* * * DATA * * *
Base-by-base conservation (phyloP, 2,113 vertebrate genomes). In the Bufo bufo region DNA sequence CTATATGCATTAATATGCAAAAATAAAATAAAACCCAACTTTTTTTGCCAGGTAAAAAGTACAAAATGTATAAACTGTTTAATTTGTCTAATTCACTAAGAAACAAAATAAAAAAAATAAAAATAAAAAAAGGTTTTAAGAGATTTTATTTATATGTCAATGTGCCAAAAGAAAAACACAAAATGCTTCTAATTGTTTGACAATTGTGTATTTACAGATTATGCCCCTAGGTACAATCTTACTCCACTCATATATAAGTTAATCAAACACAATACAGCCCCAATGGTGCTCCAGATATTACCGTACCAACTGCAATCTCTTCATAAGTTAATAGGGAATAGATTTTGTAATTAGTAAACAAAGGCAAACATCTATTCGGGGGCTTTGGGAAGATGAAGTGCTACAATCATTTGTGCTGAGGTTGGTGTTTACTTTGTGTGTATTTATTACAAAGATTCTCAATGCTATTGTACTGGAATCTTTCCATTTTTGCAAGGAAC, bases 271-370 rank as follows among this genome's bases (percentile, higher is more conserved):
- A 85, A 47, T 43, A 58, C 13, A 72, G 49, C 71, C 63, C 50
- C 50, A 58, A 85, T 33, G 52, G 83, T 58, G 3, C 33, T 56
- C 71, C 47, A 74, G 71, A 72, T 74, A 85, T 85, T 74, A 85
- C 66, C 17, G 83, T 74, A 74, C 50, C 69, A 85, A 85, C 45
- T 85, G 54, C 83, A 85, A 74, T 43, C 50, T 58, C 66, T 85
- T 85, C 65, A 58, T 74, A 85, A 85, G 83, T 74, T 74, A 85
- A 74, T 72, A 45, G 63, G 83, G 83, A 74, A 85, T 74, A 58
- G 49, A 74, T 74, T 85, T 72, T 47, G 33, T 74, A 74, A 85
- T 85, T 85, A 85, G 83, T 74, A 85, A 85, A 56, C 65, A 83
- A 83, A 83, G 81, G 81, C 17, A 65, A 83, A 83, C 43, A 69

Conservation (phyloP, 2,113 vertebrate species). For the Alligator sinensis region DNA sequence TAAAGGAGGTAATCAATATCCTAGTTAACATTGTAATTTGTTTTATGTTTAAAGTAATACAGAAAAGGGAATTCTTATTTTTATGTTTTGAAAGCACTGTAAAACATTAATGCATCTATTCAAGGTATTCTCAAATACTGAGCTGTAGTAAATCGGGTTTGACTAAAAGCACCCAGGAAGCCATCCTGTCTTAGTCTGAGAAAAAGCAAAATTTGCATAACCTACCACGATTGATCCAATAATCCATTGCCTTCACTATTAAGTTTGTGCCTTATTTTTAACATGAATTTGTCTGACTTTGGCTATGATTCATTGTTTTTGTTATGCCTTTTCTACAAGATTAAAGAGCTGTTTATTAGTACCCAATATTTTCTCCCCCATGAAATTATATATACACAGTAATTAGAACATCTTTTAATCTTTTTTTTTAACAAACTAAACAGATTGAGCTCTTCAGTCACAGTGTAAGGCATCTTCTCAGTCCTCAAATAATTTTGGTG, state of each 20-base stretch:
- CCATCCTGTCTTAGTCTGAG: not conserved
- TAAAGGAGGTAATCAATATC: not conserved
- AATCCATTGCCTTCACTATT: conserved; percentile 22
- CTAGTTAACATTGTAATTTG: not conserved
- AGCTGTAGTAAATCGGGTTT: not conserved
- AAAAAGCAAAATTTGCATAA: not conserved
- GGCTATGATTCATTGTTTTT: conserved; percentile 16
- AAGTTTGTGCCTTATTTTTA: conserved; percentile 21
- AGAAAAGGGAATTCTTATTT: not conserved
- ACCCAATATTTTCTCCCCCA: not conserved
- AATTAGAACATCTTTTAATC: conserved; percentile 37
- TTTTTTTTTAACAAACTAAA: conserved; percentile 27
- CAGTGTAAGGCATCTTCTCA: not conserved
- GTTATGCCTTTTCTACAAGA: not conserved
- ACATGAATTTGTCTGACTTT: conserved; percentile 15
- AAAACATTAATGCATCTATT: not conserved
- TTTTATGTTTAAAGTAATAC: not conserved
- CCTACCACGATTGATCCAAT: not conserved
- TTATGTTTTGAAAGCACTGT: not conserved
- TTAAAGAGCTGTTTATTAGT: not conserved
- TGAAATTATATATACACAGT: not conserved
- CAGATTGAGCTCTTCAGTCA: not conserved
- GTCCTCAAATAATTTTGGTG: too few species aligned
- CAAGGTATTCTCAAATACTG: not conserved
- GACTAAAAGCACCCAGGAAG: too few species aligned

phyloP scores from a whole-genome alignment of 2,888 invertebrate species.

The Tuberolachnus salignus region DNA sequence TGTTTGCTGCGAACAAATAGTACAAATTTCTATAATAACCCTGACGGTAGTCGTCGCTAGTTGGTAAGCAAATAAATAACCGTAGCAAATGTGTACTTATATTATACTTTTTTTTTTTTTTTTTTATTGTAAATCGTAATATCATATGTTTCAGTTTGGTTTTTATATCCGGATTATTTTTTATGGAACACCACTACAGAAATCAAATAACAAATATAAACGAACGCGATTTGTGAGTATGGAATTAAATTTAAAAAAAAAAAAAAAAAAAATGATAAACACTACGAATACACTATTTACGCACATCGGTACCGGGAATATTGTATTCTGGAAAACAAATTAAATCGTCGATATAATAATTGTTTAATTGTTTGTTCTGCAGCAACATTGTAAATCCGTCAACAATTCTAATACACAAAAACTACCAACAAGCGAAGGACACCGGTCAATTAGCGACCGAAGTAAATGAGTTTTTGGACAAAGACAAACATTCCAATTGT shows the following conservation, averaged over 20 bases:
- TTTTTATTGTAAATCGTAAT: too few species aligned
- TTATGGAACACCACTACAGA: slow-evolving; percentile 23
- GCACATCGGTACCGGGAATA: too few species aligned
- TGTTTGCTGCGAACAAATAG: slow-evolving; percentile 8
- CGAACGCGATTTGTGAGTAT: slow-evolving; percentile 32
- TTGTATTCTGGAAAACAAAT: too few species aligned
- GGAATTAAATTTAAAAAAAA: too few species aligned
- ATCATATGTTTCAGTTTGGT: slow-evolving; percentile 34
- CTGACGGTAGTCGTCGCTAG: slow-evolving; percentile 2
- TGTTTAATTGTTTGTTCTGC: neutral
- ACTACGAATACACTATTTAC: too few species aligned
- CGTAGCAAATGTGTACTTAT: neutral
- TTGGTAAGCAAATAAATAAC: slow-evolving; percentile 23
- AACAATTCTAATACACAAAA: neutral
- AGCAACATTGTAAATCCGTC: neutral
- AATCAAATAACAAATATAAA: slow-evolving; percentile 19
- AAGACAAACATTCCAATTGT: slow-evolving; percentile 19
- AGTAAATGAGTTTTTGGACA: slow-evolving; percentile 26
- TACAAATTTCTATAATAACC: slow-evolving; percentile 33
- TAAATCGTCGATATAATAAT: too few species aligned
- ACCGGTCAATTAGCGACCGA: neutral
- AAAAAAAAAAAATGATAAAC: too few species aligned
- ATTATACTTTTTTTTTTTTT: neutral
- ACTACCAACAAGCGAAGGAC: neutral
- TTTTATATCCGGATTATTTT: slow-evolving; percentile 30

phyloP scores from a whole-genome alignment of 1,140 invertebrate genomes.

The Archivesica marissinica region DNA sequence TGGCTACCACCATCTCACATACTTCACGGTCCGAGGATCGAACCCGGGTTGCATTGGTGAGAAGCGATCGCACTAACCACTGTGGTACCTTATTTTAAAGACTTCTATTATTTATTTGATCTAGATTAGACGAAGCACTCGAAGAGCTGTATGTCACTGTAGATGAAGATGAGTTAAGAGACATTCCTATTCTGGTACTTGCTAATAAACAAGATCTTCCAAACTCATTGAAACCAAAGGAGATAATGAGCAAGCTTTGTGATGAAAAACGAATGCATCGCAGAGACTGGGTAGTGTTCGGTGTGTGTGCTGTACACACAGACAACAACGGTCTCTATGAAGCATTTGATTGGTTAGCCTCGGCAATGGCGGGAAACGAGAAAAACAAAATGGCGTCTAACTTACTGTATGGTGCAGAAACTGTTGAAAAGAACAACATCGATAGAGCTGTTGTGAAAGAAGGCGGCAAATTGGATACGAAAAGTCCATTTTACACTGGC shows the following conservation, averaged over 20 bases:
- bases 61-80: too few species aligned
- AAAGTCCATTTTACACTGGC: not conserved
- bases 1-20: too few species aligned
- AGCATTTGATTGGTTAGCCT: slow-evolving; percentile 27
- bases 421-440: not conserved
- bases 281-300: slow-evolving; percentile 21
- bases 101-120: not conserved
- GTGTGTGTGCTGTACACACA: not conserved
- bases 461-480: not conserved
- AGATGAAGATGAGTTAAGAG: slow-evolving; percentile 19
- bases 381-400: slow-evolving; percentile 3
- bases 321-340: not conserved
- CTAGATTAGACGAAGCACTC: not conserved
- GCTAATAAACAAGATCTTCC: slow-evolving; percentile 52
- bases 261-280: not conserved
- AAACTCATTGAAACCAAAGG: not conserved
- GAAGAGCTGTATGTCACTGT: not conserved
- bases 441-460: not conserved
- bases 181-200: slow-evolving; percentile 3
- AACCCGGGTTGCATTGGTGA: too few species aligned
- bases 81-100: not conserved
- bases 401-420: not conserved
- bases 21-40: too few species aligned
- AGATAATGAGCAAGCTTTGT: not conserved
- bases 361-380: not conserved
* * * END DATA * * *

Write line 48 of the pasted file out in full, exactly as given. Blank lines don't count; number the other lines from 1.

- CTGACGGTAGTCGTCGCTAG: slow-evolving; percentile 2